Scientists have proposed a new theory that combines some of the most mysterious phenomena in the Universe - black holes, gravitational waves, and axions - to solve one of the most confounding problems in modern physics. And it's got experts in the field very excited.
The theory, which imagines a Universe filled with colossal 'gravitational atoms' that are capable of producing vast clouds of dark matter, predicts that it could be possible to detect entirely new kinds of particles using a giant gravitational wave detector called LIGO.
"This is probably the most promising paper I've seen so far on the new physics we might probe with gravitational waves," MIT particle physicist Benjamin Safdi, who wasn't involved in the research, told Nature.
"It's an awesome idea," adds particle astrophysicist Tracy Slatyer, also from MIT. "The [LIGO] data is going to be there, and it would be amazing if we saw something."
Before we dive headfirst into the crazy physics of this new theory, let's run through the major players.
Black holes are an easy one - vast, matter-annihilating objects that are so remarkably strange, when Albert Einstein's equations first predicted their existence, he didn't believe they could actually be real.
Black holes maintain such powerful gravitational fields, when two of them collide with each other, they produce gravitational waves.
Confirmed for the first time last year, but predicted by Einstein more than a century ago, gravitational waves are ripples in the fabric of space-time that emanate from the most violent and explosive events in the Universe.
And axions? Well, they're a bit more tricky, because unlike black holes and gravitational waves, we're not even sure if axions exist - and we've been searching for them for the past four decades.
Axions are one of the many candidates that have been proposed for dark matter - a mysterious, invisible substance whose gravity appears to hold our galaxies together, and is predicted to make up 85 percent of all matter in the Universe.
Axions are predicted to weigh around 1 quintillion (a billion billion) times less than an electron, and if we can prove their existence, these super-light particles could solve some major theoretical problems with the standard model of physics.
Okay, now that we have all the pieces in place, let's get to this mind-bending new theory. (And yes, we're calling it a theory, not a hypothesis, because it's based on a mathematical framework. More on that here).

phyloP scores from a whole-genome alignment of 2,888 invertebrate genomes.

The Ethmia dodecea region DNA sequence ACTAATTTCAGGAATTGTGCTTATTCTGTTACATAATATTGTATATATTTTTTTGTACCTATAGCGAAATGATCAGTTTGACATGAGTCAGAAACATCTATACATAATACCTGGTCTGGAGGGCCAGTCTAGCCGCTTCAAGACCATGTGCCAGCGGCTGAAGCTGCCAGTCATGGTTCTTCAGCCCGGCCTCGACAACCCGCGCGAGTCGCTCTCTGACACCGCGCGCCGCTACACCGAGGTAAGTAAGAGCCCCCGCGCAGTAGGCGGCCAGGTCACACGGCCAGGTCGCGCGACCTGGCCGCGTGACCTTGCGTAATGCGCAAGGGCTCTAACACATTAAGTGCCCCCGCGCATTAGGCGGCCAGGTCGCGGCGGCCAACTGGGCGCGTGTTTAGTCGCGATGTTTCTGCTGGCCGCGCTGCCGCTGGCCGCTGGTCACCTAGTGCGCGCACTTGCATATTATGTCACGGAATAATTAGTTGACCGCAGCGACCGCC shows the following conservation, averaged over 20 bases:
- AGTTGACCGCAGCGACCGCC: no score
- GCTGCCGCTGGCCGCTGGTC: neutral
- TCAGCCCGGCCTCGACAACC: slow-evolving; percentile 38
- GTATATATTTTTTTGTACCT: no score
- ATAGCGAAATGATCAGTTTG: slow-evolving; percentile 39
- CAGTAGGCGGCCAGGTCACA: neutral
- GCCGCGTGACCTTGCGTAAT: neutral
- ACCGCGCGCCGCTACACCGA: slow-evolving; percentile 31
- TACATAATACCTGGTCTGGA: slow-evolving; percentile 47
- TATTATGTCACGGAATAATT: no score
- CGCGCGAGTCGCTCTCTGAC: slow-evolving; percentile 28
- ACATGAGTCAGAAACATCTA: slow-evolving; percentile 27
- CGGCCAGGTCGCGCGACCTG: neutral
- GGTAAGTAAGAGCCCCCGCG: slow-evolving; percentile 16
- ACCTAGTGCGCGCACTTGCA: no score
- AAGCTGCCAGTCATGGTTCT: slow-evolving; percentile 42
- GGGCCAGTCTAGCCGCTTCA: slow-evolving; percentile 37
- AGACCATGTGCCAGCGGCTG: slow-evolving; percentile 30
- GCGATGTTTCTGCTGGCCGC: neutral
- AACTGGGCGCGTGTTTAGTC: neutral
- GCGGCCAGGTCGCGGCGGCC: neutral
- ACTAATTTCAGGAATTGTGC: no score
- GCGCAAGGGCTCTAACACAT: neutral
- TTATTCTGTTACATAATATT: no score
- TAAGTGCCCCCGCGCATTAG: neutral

A team of physicists led by Asimina Arvanitaki and Masha Baryakhtar from the Perimeter Institute for Theoretical Physics in Canada have proposed that if axions exist and have the right mass, they could be produced in the form of vast clouds of particles by a spinning black hole.
This process would be enough to produce gravitational waves like the ones that were detected last year, and if so, we can use gravitational wave detectors to finally observe the signature of dark matter, and close the gaps in the standard model.
"The basic idea is that we're trying to use black holes... the densest, most compact objects in the Universe, to search for new kinds of particles," Baryakhtar told Ryan F. Mandelbaum at Gizmodo.
You can think of this scenario like this: a black hole is like the nucleus at the centre of a giant, hypothetical gravitational atom. Axions get stuck in orbit around this nucleus, whizzing around like electrons do in regular atoms.
"[E]lectrons interact via electromagnetism, so they let out electromagnetic waves, or light waves. Axions interact via gravity, so they let out gravitational waves," Mandelbaum explains.
If an axion strays too close to the black hole's event horizon, the spin of the black hole will 'supercharge' it, and due to a process called superradiance that has been shown to multiply photons (light particles) in many experiments in the past, this will cause the axions to multiply within a black hole.
These multiplying axions would interact with the black hole in the same way as the original axion near the event horizon, resulting in 1080 axions - "the same number of atoms in the entire Universe, around a single black hole", says Mandelbaum.
"It's so cool, and I haven't read a paper that talked about [superradiance] in years," Chanda Prescod-Weinstein, a University of Washington axion expert who wasn't involved in the research, told him.
"[I]it was really fun to see superradiance and axions in one paper."
These multiplying axions wouldn't just pop into existence randomly - they'd group together in huge quantum waves like the electron clouds you see in an atom.
Within this cloud, any axions that collide with each other would produce gravitons - another hypothetical particle thought to mediate the force of gravitation.
Gravitons are to gravitational waves as photons are to light, and Baryakhtar and her team propose that they would set off continuous waves into the Universe at a frequency set by the axion's mass.
With improved sensitivity, LIGO should be able to spot thousands of these axion signals in a single year, the researchers predict, finally giving them a way to observe the signature of dark matter - something that has eluded scientists for decades.
Of course, grand theories like these always come with some caveats - in order to work, the axions must have a very specific mass, and that mass doesn't necessarily gel well with current predictions on dark matter.
But physicists are still excited by the idea, and with LIGO expected to increase greatly in sensitivity in the next couple of years, it might not be too long before we can test it out for real.
The research has been published in Physical Review D.